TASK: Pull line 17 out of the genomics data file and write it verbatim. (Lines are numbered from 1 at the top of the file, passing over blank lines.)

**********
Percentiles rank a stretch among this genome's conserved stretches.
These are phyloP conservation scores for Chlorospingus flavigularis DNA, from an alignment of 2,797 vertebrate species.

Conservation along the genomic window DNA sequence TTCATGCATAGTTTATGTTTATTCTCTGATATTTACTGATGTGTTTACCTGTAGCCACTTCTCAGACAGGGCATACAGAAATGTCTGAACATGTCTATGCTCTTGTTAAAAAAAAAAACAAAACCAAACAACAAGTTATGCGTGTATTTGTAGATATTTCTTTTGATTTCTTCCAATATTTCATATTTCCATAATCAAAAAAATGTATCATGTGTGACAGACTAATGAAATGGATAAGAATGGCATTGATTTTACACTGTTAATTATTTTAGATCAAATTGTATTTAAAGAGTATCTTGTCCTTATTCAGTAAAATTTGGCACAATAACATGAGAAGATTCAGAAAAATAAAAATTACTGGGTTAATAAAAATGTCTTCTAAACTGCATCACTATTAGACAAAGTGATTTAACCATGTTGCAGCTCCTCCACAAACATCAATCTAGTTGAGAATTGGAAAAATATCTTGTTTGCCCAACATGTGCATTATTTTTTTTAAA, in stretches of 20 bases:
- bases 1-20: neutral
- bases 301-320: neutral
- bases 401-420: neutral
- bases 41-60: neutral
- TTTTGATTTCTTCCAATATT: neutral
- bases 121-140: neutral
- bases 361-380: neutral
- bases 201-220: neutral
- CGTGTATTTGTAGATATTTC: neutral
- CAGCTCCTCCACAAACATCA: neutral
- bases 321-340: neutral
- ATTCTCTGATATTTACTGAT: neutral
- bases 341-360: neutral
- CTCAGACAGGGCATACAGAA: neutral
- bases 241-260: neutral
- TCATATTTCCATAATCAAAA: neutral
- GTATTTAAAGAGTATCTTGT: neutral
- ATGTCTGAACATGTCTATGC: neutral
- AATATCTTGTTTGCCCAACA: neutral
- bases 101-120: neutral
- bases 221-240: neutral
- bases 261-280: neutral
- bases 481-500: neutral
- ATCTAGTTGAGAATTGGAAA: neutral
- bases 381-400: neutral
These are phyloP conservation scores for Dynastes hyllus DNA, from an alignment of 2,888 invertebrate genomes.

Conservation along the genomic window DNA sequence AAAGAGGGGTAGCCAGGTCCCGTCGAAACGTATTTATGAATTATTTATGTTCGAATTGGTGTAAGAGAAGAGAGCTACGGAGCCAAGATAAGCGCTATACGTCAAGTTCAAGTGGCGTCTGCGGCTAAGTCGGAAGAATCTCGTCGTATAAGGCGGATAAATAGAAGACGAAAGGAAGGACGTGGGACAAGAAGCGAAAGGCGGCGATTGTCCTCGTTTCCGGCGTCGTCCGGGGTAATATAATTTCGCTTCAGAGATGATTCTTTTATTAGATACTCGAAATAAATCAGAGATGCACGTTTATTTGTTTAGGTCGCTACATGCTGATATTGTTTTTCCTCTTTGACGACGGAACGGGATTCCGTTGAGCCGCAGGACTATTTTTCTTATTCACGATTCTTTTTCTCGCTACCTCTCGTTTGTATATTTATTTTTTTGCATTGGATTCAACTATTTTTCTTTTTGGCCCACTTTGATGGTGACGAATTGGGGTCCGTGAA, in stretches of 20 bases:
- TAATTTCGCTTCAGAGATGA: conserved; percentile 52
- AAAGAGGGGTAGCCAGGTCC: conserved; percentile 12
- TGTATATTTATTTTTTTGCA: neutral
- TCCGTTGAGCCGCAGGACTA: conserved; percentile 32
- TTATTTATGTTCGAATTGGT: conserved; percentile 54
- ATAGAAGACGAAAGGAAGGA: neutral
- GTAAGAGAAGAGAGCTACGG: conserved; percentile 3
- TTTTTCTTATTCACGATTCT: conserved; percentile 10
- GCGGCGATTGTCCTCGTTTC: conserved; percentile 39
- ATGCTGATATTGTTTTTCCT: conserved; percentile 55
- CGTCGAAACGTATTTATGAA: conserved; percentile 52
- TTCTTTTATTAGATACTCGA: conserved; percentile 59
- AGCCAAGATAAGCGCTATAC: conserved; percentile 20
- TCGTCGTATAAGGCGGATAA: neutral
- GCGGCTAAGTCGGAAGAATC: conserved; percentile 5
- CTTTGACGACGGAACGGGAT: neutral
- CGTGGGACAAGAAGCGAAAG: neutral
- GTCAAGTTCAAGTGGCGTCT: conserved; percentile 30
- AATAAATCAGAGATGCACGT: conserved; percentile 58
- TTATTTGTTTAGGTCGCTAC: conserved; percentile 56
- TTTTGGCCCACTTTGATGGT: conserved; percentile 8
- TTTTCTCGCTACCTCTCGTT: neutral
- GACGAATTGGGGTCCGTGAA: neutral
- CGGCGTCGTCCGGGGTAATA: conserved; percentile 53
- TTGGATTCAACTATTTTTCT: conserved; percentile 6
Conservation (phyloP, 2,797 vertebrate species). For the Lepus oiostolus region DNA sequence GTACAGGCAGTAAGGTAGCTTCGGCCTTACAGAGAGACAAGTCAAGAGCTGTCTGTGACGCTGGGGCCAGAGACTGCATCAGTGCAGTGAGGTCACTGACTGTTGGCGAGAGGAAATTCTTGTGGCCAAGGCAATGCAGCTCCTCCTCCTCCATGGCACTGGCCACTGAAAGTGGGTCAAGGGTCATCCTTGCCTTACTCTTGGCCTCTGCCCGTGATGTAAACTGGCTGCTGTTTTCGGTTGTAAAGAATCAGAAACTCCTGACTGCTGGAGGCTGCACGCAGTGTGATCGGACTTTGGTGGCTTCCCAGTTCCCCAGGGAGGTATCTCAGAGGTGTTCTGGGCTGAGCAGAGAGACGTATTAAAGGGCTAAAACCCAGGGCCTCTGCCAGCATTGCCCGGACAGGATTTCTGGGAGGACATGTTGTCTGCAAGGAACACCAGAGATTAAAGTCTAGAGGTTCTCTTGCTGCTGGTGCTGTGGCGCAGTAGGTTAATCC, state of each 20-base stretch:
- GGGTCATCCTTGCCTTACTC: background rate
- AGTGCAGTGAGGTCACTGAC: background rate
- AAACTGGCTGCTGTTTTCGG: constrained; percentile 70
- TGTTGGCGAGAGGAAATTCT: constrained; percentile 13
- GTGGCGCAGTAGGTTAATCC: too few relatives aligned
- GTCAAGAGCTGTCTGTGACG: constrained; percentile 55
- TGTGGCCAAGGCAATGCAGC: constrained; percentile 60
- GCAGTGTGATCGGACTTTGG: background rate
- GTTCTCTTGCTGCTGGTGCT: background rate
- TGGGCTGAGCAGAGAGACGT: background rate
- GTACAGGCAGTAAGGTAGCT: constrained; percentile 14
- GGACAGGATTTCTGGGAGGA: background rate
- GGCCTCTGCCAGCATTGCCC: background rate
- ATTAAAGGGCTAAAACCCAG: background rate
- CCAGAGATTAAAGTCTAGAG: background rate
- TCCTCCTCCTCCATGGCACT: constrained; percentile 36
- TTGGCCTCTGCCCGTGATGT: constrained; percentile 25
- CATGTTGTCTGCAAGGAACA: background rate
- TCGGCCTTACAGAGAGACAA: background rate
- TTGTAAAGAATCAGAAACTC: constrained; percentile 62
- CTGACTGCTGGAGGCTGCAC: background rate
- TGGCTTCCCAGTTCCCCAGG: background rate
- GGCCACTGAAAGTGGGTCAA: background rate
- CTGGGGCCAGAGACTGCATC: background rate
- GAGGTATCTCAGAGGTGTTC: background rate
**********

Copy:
- CTCAGACAGGGCATACAGAA: neutral